Hewlett-Packard Co. and Compaq Computer Corp. said on Friday that their record-breaking merger was on track despite this week's terror attacks and the virtual standstill in financial activity. 

``We had no plans to do a roadshow this week to tell the merger story to the investor community. Plans are being made to do that in the near future,'' said HP spokesman Dave Berman. 

Hijacked commercial airplanes destroyed the two World Trade Center towers in the heart of the New York financial district and damaged the Pentagon on Tuesday, shutting down financial markets and much of the U.S. economy. 

A week earlier, HP had announced plans to take over Compaq in the largest technology merger ever, a deal which was panned on Wall Street and sent share prices in both firms sharply lower. 

Berman said talks aimed at winning investor backing for the deal would go on despite the tragedy, although he was not sure of the schedule. 

``I can't see any reasonable impact that this would have on the merger at this point. Hopefully, business will be back pretty close to normal very soon,'' he said. 

A Compaq spokesman said his company had postponed a Tuesday employee meeting and that executives would speak with industry analysts on Sept. 19 by telephone rather than in person in Boston, as originally planned.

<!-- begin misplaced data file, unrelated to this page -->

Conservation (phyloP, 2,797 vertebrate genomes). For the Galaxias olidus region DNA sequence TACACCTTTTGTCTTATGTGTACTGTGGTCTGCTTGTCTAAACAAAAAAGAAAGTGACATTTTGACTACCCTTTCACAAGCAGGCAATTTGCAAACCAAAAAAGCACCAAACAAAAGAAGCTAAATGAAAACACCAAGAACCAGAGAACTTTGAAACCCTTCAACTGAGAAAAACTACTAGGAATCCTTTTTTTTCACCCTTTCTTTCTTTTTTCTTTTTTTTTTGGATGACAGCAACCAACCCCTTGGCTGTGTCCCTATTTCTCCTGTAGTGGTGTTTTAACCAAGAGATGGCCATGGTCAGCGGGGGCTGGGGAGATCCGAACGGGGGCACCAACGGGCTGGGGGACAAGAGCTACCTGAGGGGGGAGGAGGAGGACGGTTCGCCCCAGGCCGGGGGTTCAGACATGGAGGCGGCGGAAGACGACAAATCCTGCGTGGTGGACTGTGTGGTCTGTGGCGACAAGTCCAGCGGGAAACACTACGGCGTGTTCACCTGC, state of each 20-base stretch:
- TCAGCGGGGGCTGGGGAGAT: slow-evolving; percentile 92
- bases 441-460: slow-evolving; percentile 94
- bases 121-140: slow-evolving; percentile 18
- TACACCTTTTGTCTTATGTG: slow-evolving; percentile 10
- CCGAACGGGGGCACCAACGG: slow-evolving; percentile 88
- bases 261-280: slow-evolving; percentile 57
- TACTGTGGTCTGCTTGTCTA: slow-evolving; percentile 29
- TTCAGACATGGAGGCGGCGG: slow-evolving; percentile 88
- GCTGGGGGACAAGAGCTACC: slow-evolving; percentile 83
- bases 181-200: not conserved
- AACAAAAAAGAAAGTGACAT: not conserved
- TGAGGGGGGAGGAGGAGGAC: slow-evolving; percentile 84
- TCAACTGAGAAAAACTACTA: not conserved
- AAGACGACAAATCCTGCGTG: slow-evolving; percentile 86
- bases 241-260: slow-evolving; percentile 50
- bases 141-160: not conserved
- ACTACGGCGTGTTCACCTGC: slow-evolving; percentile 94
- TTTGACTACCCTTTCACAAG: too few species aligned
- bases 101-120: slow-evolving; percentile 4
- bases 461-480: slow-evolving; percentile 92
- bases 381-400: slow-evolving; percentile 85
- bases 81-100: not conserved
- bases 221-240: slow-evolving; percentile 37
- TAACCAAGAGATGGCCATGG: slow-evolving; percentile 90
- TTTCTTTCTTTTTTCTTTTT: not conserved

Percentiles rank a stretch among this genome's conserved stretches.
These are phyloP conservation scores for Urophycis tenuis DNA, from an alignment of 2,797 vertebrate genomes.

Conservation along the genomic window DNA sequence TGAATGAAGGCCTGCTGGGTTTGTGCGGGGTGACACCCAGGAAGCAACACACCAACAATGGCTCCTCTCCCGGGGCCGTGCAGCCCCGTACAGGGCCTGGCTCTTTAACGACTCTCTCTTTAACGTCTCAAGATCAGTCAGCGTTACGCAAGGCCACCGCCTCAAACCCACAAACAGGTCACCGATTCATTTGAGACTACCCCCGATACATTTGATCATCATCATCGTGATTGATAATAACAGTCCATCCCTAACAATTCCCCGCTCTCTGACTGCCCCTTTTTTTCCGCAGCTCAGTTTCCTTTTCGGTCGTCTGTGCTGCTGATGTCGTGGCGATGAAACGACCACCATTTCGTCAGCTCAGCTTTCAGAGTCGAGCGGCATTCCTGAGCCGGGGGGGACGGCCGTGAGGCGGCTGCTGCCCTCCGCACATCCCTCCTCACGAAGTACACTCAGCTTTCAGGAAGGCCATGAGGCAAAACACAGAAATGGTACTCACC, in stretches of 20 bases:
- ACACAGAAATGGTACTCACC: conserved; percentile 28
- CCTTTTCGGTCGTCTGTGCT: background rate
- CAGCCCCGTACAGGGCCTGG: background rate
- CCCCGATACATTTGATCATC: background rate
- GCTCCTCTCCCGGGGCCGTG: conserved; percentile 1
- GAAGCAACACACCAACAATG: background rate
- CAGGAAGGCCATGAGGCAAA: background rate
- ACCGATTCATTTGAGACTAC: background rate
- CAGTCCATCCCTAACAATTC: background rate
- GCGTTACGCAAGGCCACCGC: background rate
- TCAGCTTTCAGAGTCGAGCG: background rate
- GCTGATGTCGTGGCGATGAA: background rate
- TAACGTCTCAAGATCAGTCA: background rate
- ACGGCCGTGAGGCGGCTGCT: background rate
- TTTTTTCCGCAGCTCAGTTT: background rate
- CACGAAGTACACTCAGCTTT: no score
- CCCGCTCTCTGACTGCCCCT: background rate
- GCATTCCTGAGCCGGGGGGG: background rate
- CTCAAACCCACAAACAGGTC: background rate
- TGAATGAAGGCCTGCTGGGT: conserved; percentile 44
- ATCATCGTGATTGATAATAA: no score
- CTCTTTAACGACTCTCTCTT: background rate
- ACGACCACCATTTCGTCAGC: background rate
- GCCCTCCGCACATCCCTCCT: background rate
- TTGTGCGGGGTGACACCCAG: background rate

But otherwise the merger is moving ahead, he said, noting that anti-trust regulators in the United States and Europe must still clear the transaction. 

``There's been no impact in terms of the merger activities as the result of this,'' said the Compaq spokesman. 

The firms announced plans on Sept. 3 to merge into a giant rivaling IBM in sales and poised to take the No. 1 rank in the market for PCs away from Dell Computer Corp. 

Investors were skeptical that the two firms can be integrated smoothly without creating opportunities for competitors. The resulting drop in HP's share price took the value of the all-stock deal to some $19 billion as of Monday's close, when shares last traded, down from an original $25 billion. 

``I think most of the damage has been done to the stock,'' said Harshal Shah, a portfolio manager at Fremont Investment Advisors in San Francisco, but the merger could be complicated if the economy slows as a result of this week's events. 

If spending by businesses and households slows in coming months -- an outcome some analysts see as likely -- that could make it harder to make the merger work, he said. 

``Hewlett/Compaq is going to be even more exposed,'' he said.